Vickers expects the company to drop a lot of its project work by the fall of 2002, but thats only because by that time it will have replaced all of its major systems. "Our [IT] budget is evolving. We had been focused on back-office systems and well change to a focus on the front office," he says.
Have the Right Services At the same time, theres no shortage of opportunities for other services. Integrator CTS, for example, is seeing 5 percent to 15 percent growth in its Solaris, Cisco Systems and Oracle business, and its Siebel business is growing in the high single digits to low teens. But its managed storage services business is growing 300 percent to 400 percent a year.
"We cant keep up," says CTS president Michael Malone. "Every person we find is billable at 100 percent within two months." The industry average of billable hours is about 70 percent to 80 percent.
Malone says that EMC, Hewlett-Packard, IBM and Sun are making a bundle installing storage solutions, but theyre not leaving anyone behind to run it.
That spells opportunity for solutions providers, but its unclear how long the storage boom will last. Just last week, Robertson Stephens analyst Dane Lewis downgraded EMCs stock. In a research report, Lewis predicted that the IT spending slowdown will be "dramatic enough to impact even storage and security vendors."
Meanwhile, some expect corporate IT spending to be more strategic than it was 18 months to two years ago, when dollars were being thrown at e-commerce and Internet strategies to fend off the incursions of budding dot-coms.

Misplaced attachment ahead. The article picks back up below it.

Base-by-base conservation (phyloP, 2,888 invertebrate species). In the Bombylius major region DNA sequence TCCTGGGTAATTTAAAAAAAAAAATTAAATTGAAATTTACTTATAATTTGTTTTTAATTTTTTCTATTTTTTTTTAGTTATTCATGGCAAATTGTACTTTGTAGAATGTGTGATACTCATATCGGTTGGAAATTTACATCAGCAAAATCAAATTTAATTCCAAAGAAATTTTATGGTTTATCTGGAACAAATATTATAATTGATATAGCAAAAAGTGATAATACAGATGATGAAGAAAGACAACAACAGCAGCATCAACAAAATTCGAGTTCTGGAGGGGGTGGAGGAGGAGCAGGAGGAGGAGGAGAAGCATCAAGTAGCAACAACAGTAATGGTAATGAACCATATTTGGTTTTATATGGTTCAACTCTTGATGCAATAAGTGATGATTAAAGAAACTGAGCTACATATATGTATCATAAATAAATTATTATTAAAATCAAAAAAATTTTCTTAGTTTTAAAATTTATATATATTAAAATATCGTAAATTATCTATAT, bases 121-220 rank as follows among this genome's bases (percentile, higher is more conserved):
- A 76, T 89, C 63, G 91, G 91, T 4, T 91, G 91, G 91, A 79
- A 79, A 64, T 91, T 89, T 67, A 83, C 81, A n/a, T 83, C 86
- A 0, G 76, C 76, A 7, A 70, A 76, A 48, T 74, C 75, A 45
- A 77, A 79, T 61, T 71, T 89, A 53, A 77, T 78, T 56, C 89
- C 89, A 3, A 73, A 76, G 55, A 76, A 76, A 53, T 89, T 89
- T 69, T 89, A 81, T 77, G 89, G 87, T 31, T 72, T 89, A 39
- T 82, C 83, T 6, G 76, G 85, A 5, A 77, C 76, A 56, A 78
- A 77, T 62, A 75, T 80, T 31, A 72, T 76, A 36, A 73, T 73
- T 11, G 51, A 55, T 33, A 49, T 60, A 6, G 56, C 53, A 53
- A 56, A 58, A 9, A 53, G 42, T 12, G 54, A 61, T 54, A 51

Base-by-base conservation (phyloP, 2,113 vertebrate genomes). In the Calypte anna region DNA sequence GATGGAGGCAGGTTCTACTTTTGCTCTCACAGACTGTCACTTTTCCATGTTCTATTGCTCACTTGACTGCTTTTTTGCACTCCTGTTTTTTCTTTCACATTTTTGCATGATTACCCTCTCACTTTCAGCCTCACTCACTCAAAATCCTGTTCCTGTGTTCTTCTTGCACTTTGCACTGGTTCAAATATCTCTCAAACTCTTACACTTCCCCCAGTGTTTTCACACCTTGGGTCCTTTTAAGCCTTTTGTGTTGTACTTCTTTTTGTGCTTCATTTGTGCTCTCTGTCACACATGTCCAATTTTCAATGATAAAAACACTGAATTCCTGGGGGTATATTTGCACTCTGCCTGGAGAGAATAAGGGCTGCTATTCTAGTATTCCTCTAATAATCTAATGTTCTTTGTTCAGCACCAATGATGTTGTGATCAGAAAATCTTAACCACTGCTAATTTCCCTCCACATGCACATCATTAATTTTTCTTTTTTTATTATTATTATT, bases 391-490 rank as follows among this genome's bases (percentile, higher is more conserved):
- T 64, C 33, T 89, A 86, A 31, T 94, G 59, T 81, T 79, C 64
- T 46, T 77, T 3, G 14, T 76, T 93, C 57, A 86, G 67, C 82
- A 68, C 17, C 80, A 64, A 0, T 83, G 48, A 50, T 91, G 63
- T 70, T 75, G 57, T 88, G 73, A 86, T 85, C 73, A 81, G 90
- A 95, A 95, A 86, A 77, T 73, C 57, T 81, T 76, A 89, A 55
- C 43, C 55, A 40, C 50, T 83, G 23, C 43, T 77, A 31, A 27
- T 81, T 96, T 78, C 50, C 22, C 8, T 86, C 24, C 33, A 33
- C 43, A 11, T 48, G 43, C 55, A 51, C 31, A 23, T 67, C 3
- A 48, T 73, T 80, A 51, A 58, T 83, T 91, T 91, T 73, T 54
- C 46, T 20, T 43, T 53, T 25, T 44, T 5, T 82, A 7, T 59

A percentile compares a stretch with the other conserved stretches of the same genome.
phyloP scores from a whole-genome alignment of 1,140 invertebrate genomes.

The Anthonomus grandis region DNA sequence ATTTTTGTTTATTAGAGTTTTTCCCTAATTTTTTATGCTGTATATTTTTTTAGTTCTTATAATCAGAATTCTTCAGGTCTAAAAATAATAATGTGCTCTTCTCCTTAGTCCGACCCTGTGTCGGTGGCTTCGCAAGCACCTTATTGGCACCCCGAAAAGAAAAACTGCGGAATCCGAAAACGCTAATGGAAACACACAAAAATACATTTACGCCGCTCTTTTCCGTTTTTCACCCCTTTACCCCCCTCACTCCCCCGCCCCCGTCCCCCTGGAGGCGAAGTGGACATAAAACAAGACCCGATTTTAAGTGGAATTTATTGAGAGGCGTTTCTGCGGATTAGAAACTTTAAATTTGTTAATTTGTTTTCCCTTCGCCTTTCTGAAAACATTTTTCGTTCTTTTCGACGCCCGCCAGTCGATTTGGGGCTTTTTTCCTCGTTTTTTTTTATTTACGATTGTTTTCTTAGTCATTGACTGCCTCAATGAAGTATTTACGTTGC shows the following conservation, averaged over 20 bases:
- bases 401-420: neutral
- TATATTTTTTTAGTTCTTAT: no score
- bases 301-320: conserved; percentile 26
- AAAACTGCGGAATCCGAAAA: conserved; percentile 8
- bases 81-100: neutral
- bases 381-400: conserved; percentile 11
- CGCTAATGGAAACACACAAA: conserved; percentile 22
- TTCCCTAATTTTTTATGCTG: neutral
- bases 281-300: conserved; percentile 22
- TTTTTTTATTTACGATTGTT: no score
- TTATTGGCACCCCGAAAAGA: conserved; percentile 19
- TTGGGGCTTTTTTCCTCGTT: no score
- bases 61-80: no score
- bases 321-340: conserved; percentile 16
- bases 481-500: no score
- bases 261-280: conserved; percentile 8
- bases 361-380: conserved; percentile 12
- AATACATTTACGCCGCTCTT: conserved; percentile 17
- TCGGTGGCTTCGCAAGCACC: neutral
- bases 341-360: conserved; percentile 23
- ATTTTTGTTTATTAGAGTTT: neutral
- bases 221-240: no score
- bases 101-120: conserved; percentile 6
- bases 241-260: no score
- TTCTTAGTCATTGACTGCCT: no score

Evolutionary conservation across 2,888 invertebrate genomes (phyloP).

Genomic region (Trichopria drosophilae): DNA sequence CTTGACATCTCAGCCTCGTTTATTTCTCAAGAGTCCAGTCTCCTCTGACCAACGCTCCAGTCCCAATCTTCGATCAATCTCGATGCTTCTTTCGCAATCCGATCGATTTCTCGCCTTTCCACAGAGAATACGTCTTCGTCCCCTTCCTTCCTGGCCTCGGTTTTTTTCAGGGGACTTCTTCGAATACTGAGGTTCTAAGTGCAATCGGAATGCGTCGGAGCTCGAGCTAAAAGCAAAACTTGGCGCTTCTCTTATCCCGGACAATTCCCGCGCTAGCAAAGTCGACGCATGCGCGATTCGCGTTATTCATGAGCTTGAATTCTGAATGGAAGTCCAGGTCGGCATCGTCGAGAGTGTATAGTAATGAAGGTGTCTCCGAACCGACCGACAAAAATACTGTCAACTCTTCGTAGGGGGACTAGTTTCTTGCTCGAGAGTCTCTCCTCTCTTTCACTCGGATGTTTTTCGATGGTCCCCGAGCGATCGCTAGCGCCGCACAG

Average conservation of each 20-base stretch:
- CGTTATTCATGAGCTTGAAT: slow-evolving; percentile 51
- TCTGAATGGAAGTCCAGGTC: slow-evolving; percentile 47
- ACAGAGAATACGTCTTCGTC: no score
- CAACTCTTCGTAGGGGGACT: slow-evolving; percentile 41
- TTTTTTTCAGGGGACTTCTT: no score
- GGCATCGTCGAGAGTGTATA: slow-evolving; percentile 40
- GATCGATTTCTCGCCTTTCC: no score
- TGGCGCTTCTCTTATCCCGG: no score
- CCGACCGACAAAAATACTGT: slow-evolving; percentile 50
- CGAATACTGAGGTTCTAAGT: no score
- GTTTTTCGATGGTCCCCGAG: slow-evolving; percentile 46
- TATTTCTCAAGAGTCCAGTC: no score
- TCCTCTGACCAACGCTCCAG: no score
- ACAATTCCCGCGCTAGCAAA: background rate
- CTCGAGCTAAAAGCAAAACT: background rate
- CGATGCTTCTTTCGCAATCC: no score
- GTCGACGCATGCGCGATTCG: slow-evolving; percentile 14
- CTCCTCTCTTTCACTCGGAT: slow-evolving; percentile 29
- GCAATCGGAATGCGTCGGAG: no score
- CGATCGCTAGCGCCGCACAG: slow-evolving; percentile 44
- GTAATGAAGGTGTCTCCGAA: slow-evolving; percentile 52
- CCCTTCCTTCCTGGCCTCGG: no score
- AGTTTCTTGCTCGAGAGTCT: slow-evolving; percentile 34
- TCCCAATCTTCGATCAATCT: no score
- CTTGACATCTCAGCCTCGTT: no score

"Im not sure companies are going to cut their investments in the Internet-enabling software area," says Benny Lorenzo, general partner at Aspira Capital Management, an investment firm.
"Where they are cutting spending is in the Internet services area. Many customers no longer need Web-design or front-end work," Lorenzo says.
For solutions provider Mark Stellini, the specter of a slowdown is not on his radar. "We have a ton of projects in the works," says Stellini, president and CEO of Info Systems. "They are geared toward helping companies generate profit, creating an e-strategy or making companies more efficient."
Stellini, like many other traditional resellers that have shifted their business models to include higher-end products and services, sees his value in offering a portfolio that now includes managed storage-area networks and security services. "We are no longer doing desktop or network support. We worked hard to reposition ourselves and our customers are not cutting back," he says.
Dont Look Down Other solutions providers say they are not feeling the economic downdraft. "I feel the economy will turn around. I am cautiously optimistic," says Mark Romanowski, VP of services at integrator Jade Systems. "There is a clear market segmentation. We are seeing good business with the enterprise accounts and a slowing in the small and medium market. Companies are still buying software, and they are still buying services."
But which services and for how long are two question that many solutions providers are beginning to ask themselves. Maybe you should, too.